Bad news if you live in the United States: according to the Centre for Strategic and International Studies (CSIS), who have analyzed so-called “significant” cyberattacks, it’s the country most targeted. It’s fallen victim to 156 significant attacks between May 2006 and June 2020, with 30 incidents in the highest attacking year, 2018.
That, of course, isn’t the sum total of the number of cyberattacks against a country. The CSIS has categorized significant attacks as ones attacking any government agency, defense or high-tech contractor, of any cyber attack that nets the perpetrators more than a million dollars while being carried out.
A distant second is the United Kingdom, which this week released a report indicating significant cyber-meddling in its electoral processes over the last decade, pointing the finger of blame for the incidents at Russia. The UK fell foul of 47 cyberattacks over the same 14 year period that the CSIS was able to collect data.
In third place on the unenviable list of victims was India, which has suffered 23 cyberattacks in the same time period targeting government agencies, defense, and tech companies – or big money losses.
The scale and scope of the issue
“Over the last decade, cybersecurity has rapidly become a concerning problem,” explains Specops Software, which analyses the CSIS data and produced the league table of victims. It’s particularly potent as a weapon that states are using to attack each other – as the numerous revelations that have come out in the last week or more have shown.
And countries increasingly need to defend themselves against such digital intrusions. According to Specops, some of the most commonly-used vectors of attack against significant targets as outlined by CSIS are similar to those civilian and business targets fall victim to.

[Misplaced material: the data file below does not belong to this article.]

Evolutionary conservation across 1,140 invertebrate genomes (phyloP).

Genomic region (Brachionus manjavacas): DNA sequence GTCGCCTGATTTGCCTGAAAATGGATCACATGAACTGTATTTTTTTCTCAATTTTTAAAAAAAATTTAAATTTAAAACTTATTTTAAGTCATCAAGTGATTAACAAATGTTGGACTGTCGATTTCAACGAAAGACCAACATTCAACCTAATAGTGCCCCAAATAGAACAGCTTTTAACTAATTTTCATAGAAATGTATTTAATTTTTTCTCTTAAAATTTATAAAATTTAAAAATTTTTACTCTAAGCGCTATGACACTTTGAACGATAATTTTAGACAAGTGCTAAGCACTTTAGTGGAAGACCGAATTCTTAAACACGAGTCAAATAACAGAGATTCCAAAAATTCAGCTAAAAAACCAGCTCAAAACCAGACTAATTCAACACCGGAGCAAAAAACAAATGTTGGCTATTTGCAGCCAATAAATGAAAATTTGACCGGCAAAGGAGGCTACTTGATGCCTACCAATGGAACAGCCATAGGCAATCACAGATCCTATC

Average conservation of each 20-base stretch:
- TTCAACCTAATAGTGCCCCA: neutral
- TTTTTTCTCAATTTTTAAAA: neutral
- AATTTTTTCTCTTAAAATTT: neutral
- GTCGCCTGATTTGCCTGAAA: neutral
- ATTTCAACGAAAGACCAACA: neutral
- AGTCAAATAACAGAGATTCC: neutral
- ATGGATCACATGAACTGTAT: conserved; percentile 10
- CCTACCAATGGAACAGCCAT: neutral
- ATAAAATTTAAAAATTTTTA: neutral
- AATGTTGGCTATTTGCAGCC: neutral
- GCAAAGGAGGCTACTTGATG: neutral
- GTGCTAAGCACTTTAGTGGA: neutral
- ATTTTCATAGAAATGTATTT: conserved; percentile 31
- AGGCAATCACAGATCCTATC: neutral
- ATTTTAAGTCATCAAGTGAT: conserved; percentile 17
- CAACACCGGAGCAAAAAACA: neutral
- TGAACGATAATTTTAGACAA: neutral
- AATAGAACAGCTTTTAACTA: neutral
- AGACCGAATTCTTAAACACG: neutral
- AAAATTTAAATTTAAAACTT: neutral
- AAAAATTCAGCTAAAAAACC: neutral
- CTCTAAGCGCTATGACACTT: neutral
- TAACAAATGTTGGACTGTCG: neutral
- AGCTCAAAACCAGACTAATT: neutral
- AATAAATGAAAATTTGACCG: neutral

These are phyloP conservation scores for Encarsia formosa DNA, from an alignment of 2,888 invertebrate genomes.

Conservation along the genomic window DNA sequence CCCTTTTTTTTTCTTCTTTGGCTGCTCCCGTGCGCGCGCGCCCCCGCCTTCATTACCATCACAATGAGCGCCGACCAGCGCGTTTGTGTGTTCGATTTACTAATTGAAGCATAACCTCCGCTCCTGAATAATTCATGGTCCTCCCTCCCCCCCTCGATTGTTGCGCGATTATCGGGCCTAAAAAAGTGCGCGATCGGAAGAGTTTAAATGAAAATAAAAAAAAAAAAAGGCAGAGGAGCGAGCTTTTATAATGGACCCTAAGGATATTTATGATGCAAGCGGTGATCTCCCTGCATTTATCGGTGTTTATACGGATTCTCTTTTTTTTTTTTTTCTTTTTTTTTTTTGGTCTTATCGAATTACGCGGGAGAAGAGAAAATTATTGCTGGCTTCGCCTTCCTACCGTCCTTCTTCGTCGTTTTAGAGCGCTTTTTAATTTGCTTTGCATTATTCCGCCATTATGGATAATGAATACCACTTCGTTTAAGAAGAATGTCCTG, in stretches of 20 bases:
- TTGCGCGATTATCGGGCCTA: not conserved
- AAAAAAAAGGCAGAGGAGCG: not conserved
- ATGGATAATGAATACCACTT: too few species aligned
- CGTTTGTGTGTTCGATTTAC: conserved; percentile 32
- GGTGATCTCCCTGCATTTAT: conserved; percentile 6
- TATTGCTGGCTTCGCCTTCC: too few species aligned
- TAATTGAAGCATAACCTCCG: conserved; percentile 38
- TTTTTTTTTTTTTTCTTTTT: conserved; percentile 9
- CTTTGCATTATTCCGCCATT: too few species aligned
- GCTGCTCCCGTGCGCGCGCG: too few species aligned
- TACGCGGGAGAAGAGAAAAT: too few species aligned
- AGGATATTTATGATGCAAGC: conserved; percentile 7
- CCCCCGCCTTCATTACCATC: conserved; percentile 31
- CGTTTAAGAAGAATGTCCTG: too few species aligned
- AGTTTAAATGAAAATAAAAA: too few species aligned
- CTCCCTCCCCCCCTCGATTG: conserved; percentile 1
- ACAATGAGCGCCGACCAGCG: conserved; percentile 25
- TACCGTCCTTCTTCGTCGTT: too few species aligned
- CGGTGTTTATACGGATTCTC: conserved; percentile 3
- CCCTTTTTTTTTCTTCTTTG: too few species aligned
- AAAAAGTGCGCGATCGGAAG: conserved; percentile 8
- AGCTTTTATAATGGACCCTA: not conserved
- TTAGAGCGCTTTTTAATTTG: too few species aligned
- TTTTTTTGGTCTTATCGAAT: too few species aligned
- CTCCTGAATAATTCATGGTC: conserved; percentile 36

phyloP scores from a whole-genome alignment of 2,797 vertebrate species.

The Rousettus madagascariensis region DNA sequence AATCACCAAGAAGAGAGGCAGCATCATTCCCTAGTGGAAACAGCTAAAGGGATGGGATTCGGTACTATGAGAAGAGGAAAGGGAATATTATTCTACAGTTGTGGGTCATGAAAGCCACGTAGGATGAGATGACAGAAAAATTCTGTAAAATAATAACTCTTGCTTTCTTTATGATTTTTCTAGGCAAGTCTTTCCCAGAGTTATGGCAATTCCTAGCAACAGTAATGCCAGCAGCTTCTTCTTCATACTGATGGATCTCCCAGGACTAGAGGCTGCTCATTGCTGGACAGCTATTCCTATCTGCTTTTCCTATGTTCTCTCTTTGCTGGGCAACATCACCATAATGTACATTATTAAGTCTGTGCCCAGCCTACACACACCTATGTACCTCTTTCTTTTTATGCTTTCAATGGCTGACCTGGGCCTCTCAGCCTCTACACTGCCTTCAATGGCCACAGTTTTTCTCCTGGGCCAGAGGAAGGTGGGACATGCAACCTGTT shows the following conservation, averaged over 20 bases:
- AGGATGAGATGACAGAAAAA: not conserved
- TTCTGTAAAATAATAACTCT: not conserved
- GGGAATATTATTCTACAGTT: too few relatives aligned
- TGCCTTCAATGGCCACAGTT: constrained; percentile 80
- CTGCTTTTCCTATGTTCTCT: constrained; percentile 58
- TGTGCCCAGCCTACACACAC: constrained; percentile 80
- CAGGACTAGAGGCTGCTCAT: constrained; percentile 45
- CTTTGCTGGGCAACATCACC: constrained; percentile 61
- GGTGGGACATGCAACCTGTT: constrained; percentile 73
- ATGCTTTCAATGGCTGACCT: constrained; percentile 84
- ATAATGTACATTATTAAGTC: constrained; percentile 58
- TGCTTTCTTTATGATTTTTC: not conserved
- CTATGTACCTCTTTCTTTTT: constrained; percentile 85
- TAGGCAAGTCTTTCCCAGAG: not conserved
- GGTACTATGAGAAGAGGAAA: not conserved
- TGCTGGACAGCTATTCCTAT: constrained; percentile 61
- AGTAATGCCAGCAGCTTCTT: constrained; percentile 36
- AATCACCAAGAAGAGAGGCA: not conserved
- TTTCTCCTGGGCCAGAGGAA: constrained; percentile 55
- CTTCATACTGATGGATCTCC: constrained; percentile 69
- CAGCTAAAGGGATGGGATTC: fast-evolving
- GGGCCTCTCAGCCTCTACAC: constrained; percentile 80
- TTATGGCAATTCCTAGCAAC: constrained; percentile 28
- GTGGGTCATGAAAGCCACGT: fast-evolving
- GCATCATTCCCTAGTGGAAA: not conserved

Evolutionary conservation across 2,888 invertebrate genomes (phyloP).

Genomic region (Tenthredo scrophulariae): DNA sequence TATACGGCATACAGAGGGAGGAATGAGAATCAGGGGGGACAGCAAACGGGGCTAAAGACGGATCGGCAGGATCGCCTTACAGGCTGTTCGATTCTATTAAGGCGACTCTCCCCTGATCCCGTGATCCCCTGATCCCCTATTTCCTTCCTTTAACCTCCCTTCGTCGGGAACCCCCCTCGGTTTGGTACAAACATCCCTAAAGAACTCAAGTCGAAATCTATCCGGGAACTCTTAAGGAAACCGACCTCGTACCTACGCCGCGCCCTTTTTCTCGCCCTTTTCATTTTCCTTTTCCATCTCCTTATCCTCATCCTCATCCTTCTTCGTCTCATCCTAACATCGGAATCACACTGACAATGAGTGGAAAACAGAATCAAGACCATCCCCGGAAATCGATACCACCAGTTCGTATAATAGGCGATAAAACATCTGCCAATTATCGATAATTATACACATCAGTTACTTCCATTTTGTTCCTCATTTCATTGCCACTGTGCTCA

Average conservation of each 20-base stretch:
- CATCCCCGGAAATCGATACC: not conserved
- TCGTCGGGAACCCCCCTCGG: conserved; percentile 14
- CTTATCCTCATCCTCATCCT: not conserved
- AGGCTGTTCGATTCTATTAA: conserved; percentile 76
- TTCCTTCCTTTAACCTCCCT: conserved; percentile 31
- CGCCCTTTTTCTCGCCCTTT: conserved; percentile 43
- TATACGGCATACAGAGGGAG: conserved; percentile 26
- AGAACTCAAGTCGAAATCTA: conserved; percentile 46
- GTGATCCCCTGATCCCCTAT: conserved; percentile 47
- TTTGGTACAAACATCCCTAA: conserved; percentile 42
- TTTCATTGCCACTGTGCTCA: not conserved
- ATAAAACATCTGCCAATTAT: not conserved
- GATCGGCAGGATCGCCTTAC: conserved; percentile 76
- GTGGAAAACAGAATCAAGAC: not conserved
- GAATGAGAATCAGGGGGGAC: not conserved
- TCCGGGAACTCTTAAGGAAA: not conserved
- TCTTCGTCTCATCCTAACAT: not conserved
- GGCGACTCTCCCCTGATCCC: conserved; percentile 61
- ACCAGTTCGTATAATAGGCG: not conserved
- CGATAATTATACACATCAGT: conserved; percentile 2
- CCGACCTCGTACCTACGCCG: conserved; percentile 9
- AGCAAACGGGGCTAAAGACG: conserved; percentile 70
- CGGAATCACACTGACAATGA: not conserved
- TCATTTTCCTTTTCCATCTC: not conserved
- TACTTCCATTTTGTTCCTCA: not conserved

Denial of service attacks, where machines or networks are swamped under a barrage of requests that renders them inaccessible to the people who want to use them for normal purposes, remains a large issue. It’s been responsible for some major service outages at a country level in the past.
SQL injections – secreting in malicious code that can access sensitive information contained in databases – is another common way of getting information by cybercriminals. Main in the middle attacks, which involves intercepting communications by eavesdropping on the connections devices make, are less common, but still have big impacts.
Phishing attacks reign supreme
One of the major ways in which cybercriminals are hacking their way into governments and big tech firms remains phishing. It’s believed to be one of the ways that the hackers who managed to break into Twitter earlier this month gained access to the administrative dashboard that allowed them to wreak havoc, and it remains one of the main ways that people can fall victim to a nefarious attack.
It also relies on one of the weakest sections of the chain of cybersecurity defenses. Governments and businesses can spend millions developing the strongest networks with the best defenses in the world to prevent anyone from cracking into them. They can roll out multi-factor authentication and any number of tools designed to stymie an attacker from gaining control of what they want.
But the biggest vulnerability, and far and away the method by which most criminals hit the jackpot, isn’t by brute force taking down a technological line of defense. It’s by cracking the humans involved. We’re vulnerable and prone to be fooled – and increasingly, as countries try to take each other on in cyberspace, it’s something we need to be wary of.